Writers Should Know a Little Something About Statistics

When writers try to interpret research for the general public, it’s often a case of “give an inch and they’ll take a mile.” Too many times, the approach is to make the research support the storyline, rather than the other way around. (Which, in most researchers opinion, is how it should be. Research always starts with a question first, not the answer.)

Starting with the storyline we’re more apt to overstretch research results to make them fit our message. This happens all the time when writers imply causality from correlations. Let’s be clear. The vast majority of research only supports correlations, sometimes strong, other times weaker. But, getting over the correlation hurdle to be able to say X causes Y is both challenging from a research design perspective, and costly.

Some research that would hint towards causal understandings are also often unethical, especially when it comes to research with humans. (For example, the question “does eating high amounts of fat cause someone to gain weight?” is actually an extremely difficult research question to answer.)

Back to the correlation versus causation issue in the media.

I recently finished Tony Robbins’ new book, MONEY Master the Game: 7 Steps to Financial Freedom. It included a ton of interesting information and was well worth reading. But that’s a topic for a different day. It did, however, include a textbook example of presenting something as causative when in fact it’s just a correlation. Here’s the passage:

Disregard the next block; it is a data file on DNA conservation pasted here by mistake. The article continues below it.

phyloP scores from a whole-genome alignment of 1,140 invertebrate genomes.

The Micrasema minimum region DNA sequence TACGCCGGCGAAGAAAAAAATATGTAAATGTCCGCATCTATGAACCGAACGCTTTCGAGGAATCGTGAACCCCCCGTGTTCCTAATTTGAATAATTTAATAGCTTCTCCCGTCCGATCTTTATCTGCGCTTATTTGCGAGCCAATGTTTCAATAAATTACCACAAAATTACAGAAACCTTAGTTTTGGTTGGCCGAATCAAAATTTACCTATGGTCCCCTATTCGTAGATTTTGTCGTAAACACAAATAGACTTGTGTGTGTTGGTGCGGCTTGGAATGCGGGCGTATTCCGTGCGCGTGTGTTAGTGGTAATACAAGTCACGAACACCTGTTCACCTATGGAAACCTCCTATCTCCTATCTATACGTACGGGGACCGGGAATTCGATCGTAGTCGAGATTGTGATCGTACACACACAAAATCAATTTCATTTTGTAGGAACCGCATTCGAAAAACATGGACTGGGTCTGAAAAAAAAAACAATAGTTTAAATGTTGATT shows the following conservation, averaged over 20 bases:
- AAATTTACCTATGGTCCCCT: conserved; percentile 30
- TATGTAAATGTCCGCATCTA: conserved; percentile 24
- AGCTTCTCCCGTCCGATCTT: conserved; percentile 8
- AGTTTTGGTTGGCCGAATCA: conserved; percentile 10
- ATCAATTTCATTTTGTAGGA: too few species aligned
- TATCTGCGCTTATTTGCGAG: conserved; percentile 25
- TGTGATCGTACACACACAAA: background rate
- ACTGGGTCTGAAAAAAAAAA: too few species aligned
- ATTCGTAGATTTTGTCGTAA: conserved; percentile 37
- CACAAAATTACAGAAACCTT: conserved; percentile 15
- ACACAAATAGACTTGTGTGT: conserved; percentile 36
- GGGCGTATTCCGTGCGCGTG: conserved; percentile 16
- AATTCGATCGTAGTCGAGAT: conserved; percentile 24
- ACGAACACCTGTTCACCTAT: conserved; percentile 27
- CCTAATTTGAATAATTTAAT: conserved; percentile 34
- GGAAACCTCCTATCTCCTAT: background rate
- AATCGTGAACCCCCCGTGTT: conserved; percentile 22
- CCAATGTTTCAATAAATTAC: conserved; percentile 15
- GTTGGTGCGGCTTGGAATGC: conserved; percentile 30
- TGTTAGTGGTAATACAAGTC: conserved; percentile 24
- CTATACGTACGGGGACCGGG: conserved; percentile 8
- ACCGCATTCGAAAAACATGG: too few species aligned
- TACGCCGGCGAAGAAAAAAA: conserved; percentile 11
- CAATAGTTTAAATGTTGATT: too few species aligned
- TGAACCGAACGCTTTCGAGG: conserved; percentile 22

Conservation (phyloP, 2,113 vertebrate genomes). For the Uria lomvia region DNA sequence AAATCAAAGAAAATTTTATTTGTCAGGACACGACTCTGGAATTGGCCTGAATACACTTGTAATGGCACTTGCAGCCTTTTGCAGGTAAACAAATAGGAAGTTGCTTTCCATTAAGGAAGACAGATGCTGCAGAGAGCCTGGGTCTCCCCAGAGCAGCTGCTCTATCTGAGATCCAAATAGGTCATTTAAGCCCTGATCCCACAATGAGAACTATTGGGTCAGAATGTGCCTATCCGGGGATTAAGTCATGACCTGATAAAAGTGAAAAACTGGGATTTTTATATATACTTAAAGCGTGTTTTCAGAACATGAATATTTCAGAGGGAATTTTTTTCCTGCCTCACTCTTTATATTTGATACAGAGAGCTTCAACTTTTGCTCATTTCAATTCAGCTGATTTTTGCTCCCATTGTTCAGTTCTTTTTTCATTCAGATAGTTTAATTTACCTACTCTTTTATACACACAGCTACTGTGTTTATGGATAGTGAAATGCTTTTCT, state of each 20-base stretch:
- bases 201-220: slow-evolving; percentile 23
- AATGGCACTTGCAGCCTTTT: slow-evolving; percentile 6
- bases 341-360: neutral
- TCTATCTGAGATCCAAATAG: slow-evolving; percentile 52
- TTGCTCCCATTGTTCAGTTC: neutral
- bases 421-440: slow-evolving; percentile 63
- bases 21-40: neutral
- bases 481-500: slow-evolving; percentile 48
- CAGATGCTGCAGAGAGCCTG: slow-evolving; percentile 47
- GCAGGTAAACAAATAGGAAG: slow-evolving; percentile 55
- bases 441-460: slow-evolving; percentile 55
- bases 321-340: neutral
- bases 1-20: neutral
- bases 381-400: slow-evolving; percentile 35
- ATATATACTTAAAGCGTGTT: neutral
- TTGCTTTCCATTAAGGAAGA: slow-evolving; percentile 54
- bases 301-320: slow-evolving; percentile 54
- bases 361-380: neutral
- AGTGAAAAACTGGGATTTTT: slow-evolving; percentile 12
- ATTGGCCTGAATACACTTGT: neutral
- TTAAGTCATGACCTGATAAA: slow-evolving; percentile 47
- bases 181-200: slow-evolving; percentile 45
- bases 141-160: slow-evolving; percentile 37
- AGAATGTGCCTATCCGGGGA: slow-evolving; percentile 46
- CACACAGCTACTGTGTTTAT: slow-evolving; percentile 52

“There’s the statistical evidence to show that more access to technology can make people happier. The World Value Survey has show that from 1981 to 2007, happiness rose in 45 of the 52 countries studied. And what was going on during those years? That’s right. The digital revolution.”  –pg. 570

Yes, I’m sure greater access to technology plays a role in people’s happiness. But, we’ve also seen the overuse of technology play a role in making people depressed, and unhappy. Also, between 1990 and 2010 (during the same time period people we’re becoming happier), the global burden of mental and substance abuse disorders increased 38%! And, if you look at projections, unipolar depressive disorders will be the number one health burden in the world by 2030 (see chart below).

top 10 leading causes of disease

This is not to diminish the tremendous progress catalyzed by technology and the major improvements in human health and wellbeing over the past few decades. Nor am I saying that overuse of technology is the sole driver of increases in mental illness and disorders. But, things are often the result of a variety of factors; when a number of positive factors come together, good things result.

So, let’s not diminish complexity for an easy headline implying that if we want more of this one thing (happiness) all we need is more of something else (technology). And the next time you read a catchy headline implying causality, proceed with caution!


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